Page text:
These are some suggestions made by people we spoke to in our research study into experiences of young onset dementia (before the age of 65 years). You may like to try or adapt some of them to help you manage life with young onset dementia. As part of our study, people living with dementia and their family carers wanted to share these ideas in a leaflet.
- Get support from other people in your situation.
- Have a big diary for the person living with dementia to use.
- Allow yourself to take time out and pamper yourself.
- Put yourself first, sometimes.
- Be aware that you cannot control the illness.
- You can’t wrap them up in cotton wool so let the person living with
- dementia do what they want to do within reason.
- Listen to music or singing may help.
- You’ve got to look after yourself.
- Try a meditation and mindfulness course. Live in the moment.
- Accept when you do need help.
- Keep yourself in a routine with the person living with dementia.
- Get as much information as you can about what’s out there that can help you.
- You have to remember to let things go and just let things be.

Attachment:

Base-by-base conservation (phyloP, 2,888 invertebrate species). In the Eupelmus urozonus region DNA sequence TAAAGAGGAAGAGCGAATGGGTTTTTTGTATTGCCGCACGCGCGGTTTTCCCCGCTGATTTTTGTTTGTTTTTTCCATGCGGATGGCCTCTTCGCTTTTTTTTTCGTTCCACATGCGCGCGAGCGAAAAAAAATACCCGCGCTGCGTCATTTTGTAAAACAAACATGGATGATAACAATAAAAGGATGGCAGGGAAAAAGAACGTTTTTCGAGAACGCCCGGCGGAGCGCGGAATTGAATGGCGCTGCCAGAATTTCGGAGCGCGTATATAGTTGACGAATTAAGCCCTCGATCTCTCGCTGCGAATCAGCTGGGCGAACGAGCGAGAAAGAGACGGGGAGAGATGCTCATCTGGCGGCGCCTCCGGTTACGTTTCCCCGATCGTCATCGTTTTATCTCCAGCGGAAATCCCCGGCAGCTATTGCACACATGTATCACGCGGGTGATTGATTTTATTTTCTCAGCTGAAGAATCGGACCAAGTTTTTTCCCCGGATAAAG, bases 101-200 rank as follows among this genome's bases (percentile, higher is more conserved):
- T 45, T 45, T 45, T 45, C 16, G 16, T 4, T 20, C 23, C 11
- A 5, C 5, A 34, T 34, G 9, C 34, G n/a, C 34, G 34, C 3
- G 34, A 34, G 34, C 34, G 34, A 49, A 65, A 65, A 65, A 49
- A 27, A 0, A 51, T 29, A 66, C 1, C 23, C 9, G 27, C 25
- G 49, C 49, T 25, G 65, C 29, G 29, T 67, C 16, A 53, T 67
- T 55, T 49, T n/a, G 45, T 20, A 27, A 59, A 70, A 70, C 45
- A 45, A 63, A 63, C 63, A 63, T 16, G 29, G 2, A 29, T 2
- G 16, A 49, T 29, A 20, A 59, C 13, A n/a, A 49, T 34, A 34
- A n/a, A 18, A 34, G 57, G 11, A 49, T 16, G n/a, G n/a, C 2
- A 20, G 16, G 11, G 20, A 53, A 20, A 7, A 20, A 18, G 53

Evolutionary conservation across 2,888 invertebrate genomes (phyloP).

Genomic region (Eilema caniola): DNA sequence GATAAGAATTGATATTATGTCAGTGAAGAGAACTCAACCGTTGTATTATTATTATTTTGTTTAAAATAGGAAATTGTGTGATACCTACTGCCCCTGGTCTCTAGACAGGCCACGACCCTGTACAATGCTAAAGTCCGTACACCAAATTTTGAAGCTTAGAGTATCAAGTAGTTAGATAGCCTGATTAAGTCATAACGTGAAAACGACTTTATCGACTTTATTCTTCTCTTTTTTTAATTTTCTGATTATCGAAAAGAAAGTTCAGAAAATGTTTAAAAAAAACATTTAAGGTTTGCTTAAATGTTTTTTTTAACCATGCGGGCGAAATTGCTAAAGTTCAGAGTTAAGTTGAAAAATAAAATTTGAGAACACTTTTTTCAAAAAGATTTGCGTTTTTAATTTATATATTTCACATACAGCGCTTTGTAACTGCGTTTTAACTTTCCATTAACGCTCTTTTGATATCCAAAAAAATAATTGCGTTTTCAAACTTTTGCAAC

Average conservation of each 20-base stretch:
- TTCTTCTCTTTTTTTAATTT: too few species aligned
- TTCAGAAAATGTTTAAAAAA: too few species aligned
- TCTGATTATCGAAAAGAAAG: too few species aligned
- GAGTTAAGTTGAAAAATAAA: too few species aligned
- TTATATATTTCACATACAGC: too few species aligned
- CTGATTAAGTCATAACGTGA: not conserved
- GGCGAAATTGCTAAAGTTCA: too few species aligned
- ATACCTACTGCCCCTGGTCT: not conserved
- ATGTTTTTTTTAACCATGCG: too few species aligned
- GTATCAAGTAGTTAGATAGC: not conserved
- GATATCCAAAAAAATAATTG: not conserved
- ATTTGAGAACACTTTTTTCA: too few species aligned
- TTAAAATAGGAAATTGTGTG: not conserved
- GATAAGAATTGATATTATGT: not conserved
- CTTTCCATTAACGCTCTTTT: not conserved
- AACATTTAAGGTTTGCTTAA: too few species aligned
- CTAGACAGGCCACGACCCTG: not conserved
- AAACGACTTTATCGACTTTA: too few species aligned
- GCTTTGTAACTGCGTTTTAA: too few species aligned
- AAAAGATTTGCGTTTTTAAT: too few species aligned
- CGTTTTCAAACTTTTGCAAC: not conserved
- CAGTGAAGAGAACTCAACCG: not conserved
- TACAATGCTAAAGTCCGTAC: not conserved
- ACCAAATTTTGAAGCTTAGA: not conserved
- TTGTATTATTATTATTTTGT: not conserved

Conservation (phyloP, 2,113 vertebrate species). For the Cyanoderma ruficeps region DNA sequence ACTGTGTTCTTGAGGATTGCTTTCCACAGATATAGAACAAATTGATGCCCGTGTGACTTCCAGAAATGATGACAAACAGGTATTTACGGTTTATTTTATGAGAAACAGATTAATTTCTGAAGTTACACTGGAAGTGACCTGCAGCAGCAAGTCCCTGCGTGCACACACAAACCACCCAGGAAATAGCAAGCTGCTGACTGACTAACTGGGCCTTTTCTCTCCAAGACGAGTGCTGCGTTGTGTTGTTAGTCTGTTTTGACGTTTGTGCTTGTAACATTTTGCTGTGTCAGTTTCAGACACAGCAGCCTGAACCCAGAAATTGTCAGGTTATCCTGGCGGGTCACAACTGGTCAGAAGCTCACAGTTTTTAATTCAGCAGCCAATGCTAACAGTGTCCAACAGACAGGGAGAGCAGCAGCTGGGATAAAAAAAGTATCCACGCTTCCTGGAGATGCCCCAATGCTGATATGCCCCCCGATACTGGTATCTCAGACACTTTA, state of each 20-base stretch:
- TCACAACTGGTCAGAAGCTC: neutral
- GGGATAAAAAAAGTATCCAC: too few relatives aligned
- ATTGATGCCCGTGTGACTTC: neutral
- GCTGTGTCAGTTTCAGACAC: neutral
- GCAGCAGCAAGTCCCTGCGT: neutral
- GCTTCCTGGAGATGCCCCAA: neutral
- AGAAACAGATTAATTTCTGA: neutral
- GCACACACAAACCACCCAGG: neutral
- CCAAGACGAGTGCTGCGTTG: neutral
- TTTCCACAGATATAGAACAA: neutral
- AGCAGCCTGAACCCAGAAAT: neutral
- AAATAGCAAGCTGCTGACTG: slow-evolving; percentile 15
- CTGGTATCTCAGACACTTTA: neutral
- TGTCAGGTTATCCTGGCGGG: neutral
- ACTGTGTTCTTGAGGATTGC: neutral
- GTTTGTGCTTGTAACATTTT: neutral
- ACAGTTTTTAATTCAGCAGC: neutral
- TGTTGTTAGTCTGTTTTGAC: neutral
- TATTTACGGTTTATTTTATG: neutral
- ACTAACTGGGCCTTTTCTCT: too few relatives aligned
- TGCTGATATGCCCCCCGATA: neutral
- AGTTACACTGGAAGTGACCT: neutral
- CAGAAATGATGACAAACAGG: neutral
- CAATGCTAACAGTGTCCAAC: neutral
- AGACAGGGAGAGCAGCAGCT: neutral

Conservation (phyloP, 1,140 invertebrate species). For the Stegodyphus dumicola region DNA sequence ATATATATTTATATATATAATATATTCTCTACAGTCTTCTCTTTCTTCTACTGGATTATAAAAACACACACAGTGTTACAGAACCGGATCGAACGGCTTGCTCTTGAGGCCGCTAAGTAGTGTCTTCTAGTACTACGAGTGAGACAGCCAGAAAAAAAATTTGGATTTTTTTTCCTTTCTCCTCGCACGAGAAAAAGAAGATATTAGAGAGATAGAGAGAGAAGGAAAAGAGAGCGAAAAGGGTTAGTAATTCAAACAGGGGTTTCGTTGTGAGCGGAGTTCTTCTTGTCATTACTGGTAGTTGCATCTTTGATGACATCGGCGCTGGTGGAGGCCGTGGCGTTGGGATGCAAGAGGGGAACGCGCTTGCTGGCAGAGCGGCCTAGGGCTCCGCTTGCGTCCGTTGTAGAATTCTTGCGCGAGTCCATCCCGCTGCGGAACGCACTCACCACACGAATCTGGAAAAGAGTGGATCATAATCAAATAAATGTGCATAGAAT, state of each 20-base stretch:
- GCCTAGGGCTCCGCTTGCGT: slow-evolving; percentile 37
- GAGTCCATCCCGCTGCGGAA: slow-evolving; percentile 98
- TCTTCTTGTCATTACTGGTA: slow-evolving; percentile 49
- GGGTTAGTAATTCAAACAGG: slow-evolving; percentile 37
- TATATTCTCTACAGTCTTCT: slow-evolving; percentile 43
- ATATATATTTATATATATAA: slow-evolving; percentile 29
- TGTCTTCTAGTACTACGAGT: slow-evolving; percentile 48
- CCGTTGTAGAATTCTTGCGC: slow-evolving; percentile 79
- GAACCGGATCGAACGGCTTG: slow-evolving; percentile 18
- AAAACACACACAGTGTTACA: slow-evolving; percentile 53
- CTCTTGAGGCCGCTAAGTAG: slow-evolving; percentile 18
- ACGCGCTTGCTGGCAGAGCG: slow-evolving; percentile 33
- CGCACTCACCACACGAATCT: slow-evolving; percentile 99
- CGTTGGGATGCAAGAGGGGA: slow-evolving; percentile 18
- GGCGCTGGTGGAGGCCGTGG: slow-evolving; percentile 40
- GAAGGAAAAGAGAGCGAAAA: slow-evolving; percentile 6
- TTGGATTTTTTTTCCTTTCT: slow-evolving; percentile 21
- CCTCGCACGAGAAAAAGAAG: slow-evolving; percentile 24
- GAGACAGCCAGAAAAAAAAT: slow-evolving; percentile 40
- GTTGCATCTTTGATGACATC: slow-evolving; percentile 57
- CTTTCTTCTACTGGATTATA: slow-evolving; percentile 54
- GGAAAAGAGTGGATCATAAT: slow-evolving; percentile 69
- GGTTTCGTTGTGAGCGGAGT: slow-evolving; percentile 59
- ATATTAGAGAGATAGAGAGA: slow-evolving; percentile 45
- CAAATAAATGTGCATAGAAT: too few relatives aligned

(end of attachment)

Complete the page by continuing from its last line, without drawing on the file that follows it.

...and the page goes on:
- Remember it’s the illness talking when hurtful things are said.
- You don’t have to be perfect all the time.
- Don’t wait until breaking point.
- It’s OK to get it wrong.
- Do stuff that the person living with dementia really enjoys.
- It helps if you can build up your confidence as a carer.
People living with dementia:
Keep your keys in your shoe because as soon as you put your shoe on your keys are there.
- Keep things in the same place.
- Keep routines.
- Put labels on your cupboards so you know what’s inside.
- Use a waterproof marker to write S and C on shampoo and conditioner bottles.
- Use a Dictaphone to record what you have to do the next day.
- Have a pot/glass with your toothpaste and toothbrush in.
- Use a big diary and visitors can record when they’ve been there, especially if carers have visited.
- Calendars with bigger boxes to write in.
- Use audiobooks instead of reading.
- A sign on the door reminding yourself to lock the door.
- Use a blister pack/tablet dispensing system.
- Use a watch that alarms you to take your medication.
- Have a tracking device so your carer knows where you are by using their phone.
- If you’re having a bad day with ‘brain fog’, put the radio on or some music and just relax.
- Let the people you live with know you’re having a bad day.
- Exercise even if just walking round the block.
- Get some social support and join a group.
- Remember what you CAN do.
- Structure your day.
- Talk to your peers.
- Take one day at a time.
Download leaflet YOD_1-Coping Strategies
Posted in Coping Strategies